Another Milestone

OPEC Bulletin Commentary June 2005.

June’s historic meeting between OPEC and the European Union marks yet another milestone in the pursuit of co-operation and dialogue between oil producers and consumers.

This is precisely the kind of contact that OPEC has always supported over the years. It has championed the need for OPEC/non-OPEC co-operation, as well as dialogue with consumers and these efforts have borne fruit, for example, in the establishment of the International Energy Forum.

Now, through the creation of a proper framework for talks to take place with the EU — OPEC’s largest trading partner — both parties have agreed to study many of the complex issues that surround the international oil market and explore ways of addressing them jointly.

Both parties stand to benefit: for the EU, this important new initiative is seen as part of a broader approach to strengthen energy dialogues with the main oil and gas suppliers; and for OPEC, this is a significant further step in its continued efforts to encourage dialogue and co-operation among oil producers and consumers.

Both have recognized the importance of an effective framework enabling an exchange of views on energy issues of common interest, including oil market developments, and the potential this has for contributing to stability, transparency and predictability in the international oil market. In addition, they have agreed on the importance of greater data transparency and an enhanced exchange of views on trends in supply and demand, future policies and their implications, technology developments and other related issues.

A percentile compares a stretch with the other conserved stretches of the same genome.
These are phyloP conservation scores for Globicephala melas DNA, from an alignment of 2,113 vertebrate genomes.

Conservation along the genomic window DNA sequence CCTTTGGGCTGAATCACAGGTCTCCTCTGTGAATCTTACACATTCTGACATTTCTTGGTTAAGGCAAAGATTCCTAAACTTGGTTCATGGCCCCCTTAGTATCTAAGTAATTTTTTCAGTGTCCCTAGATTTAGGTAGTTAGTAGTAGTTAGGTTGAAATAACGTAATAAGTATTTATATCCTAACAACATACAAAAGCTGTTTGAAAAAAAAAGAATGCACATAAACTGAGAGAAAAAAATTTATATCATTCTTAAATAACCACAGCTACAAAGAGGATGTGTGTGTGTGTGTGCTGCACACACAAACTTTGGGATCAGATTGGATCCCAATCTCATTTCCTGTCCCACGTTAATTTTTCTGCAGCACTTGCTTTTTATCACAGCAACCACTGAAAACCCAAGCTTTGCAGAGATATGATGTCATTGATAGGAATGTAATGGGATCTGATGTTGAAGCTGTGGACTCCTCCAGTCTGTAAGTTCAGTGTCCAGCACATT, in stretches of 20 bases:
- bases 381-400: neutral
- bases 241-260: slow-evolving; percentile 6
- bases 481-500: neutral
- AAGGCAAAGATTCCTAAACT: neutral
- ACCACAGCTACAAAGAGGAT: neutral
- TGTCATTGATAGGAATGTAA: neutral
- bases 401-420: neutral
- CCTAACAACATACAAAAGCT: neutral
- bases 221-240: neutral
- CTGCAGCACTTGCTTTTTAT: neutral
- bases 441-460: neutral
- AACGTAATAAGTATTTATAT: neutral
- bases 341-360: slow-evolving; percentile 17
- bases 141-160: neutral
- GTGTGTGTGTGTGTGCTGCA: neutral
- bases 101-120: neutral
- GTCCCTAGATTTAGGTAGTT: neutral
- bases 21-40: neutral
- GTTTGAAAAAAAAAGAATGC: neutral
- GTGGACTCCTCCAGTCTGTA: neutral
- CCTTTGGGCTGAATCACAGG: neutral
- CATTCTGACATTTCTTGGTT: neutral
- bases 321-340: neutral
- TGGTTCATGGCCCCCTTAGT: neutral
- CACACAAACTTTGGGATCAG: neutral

Both shared the view that oil price increases over the last year were the result of the convergence of a number of factors. Also, while acknowledging OPEC’s response in raising output and speeding up the implementation of capacity expansion plans, the participants nevertheless recognized that uncertainties, particularly associated with the level of future oil demand, will remain substantial.

It has become clear that producers and consumers cannot operate in isolation — a belief OPEC has held for many years. It is only by engaging directly with consumers and governments and institutions about the oil market that stability can be secured.

As the decision in June to raise the production ceiling demonstrated (see page 8), OPEC is prepared to do whatever it can to address market volatility. However, it cannot be reasonably expected that OPEC bears this responsibility alone — that is why co-operation is so important.

This Commentary is taken from the June 2005 edition of the OPEC Bulletin, which can be downloaded free of charge in PDF format from the OPEC website.

OPEC Bulletin (June 2005)

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